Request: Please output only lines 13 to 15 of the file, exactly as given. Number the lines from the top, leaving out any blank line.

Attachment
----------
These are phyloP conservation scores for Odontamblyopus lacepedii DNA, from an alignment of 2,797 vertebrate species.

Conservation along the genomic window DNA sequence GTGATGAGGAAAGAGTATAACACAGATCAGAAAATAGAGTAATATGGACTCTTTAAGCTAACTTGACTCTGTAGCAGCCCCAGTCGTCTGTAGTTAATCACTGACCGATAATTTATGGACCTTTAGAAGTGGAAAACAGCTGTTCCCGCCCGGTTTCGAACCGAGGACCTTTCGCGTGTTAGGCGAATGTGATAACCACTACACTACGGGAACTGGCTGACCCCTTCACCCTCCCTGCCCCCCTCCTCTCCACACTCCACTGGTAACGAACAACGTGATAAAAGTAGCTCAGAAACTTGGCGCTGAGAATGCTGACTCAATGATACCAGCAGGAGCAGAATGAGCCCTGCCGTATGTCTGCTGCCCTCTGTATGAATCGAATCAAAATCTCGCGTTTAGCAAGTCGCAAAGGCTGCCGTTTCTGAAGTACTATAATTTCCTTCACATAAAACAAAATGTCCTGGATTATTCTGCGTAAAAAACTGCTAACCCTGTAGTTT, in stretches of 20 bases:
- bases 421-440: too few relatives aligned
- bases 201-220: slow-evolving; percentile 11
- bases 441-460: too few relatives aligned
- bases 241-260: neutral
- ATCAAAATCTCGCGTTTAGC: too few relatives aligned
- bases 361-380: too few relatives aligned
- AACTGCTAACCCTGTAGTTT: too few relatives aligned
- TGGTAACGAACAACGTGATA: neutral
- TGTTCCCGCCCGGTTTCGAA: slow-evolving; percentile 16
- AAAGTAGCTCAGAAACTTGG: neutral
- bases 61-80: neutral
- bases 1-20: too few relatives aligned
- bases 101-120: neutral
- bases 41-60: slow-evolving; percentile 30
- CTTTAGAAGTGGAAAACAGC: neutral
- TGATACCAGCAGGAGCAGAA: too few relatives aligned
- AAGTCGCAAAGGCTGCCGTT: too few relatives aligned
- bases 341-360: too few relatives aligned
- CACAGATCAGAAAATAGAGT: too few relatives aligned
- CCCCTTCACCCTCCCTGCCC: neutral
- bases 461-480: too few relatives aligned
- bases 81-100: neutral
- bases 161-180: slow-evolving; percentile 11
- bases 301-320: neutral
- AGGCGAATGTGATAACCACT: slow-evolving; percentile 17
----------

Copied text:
- bases 61-80: neutral
- bases 1-20: too few relatives aligned
- bases 101-120: neutral